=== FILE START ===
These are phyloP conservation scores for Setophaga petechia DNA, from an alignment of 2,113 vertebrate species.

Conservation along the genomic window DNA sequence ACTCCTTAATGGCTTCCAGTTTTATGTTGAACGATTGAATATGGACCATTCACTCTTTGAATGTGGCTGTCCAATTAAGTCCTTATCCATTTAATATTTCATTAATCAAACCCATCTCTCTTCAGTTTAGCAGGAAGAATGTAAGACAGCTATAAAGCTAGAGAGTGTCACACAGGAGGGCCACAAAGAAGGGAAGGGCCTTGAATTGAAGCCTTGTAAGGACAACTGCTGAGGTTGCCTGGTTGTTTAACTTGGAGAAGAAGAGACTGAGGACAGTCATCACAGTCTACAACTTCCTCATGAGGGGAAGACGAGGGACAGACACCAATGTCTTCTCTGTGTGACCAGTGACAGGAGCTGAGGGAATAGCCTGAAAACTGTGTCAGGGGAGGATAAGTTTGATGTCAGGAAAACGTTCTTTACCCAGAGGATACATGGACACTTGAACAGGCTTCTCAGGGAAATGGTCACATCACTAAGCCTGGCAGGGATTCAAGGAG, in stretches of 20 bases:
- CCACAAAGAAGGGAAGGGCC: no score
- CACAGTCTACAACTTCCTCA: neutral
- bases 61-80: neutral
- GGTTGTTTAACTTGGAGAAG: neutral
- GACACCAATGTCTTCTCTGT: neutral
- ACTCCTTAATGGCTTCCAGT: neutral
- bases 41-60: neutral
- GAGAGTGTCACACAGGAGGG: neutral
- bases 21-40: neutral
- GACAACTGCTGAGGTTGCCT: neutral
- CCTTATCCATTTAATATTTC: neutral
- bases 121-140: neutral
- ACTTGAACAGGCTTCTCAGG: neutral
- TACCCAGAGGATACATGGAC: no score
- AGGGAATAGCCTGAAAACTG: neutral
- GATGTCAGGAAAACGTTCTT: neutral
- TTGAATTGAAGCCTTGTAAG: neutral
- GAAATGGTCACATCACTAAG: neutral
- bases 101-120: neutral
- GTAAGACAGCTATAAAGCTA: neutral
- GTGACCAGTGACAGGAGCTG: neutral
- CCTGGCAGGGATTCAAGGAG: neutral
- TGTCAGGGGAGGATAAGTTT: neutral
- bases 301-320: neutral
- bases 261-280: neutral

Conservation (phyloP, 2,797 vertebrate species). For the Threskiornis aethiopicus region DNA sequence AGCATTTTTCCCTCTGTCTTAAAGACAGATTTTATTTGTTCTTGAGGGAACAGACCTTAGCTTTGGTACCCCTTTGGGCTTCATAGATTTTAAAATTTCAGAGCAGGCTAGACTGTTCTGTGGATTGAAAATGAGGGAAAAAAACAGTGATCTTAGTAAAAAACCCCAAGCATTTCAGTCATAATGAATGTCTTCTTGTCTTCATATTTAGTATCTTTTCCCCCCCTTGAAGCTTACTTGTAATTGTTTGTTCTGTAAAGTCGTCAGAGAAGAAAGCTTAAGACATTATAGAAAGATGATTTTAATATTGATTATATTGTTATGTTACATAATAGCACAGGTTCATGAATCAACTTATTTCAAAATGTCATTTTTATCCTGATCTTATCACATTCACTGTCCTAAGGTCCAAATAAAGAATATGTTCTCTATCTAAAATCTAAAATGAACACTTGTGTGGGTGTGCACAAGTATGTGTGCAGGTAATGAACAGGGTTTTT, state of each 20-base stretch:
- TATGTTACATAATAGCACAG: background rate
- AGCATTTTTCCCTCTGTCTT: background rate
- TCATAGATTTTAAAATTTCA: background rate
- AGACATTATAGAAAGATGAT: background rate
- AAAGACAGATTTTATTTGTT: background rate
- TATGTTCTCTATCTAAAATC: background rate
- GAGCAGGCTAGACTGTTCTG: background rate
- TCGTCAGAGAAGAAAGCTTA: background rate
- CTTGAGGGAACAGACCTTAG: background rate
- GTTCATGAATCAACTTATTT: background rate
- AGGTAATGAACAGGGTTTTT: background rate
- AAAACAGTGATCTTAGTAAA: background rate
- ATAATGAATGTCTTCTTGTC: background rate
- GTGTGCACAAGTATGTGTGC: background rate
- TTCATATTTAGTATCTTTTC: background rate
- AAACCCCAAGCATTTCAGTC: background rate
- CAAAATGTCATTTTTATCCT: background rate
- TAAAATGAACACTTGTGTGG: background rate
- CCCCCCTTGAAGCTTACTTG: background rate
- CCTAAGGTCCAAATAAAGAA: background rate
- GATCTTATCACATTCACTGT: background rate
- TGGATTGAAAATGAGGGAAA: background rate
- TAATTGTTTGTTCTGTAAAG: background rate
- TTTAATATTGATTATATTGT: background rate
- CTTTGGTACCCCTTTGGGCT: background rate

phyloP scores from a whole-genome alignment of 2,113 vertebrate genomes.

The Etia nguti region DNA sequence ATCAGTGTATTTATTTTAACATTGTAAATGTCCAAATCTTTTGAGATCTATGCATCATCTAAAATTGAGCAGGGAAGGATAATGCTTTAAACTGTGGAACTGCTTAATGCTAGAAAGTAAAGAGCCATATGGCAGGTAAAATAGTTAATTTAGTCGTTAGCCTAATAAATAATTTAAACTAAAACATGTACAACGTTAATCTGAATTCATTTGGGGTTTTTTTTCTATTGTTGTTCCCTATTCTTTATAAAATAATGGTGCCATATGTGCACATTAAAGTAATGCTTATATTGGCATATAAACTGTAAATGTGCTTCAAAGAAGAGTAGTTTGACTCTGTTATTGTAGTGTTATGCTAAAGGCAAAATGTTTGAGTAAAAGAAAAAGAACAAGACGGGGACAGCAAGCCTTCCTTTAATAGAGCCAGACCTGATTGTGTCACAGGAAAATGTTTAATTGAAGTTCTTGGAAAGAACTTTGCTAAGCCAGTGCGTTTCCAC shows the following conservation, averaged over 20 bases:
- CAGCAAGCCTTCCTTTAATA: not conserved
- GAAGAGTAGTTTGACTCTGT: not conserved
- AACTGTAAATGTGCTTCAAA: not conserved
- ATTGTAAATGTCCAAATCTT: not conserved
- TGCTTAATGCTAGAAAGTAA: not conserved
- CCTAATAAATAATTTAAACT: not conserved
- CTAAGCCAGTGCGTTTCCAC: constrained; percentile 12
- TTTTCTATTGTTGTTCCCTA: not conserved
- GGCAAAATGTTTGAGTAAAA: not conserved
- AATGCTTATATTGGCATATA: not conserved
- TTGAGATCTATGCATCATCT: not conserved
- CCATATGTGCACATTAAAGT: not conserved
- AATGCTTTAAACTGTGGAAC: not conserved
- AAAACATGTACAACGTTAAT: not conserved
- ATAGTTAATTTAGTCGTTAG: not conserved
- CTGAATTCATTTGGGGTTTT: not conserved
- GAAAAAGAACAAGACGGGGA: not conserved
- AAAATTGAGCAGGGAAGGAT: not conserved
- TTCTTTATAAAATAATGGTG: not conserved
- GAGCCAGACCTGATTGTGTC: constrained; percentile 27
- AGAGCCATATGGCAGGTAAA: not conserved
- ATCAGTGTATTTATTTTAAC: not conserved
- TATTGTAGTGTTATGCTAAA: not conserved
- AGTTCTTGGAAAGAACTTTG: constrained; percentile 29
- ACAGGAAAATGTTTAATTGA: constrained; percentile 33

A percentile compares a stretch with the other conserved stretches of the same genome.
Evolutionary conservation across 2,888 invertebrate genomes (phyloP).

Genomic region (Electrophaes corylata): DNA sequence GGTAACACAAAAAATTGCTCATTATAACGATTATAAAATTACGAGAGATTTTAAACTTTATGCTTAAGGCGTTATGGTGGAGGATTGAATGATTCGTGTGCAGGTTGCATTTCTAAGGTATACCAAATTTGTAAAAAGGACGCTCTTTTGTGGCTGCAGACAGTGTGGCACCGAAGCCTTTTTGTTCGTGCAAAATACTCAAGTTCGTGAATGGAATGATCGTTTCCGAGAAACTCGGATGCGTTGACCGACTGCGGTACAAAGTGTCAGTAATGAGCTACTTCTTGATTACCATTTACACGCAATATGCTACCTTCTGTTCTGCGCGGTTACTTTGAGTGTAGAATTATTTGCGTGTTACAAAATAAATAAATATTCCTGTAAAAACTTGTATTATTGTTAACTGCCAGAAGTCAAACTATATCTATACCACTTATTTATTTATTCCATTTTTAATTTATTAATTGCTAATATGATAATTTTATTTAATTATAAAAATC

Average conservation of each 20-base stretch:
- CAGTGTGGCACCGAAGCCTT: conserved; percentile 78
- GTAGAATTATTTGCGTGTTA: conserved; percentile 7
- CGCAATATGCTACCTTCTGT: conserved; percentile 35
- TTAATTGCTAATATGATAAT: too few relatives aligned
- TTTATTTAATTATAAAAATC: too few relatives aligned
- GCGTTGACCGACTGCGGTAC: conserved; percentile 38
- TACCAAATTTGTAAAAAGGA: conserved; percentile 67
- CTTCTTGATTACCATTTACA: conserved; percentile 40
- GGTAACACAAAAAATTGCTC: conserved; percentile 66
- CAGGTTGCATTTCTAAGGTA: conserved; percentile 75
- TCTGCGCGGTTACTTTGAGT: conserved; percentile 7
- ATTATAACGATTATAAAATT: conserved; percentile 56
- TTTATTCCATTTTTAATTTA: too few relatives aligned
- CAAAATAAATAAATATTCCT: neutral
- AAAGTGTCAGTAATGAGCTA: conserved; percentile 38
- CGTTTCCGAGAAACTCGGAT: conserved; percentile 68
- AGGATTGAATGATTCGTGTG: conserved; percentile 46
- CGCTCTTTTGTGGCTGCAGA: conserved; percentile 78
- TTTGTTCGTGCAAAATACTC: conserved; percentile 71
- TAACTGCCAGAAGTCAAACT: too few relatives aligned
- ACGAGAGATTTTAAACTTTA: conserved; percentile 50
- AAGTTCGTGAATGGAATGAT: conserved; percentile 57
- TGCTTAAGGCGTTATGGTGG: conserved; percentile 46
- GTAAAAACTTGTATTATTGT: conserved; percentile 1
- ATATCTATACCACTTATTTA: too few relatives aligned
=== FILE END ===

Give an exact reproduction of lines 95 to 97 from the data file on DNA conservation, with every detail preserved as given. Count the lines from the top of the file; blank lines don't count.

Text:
- TCTGCGCGGTTACTTTGAGT: conserved; percentile 7
- ATTATAACGATTATAAAATT: conserved; percentile 56
- TTTATTCCATTTTTAATTTA: too few relatives aligned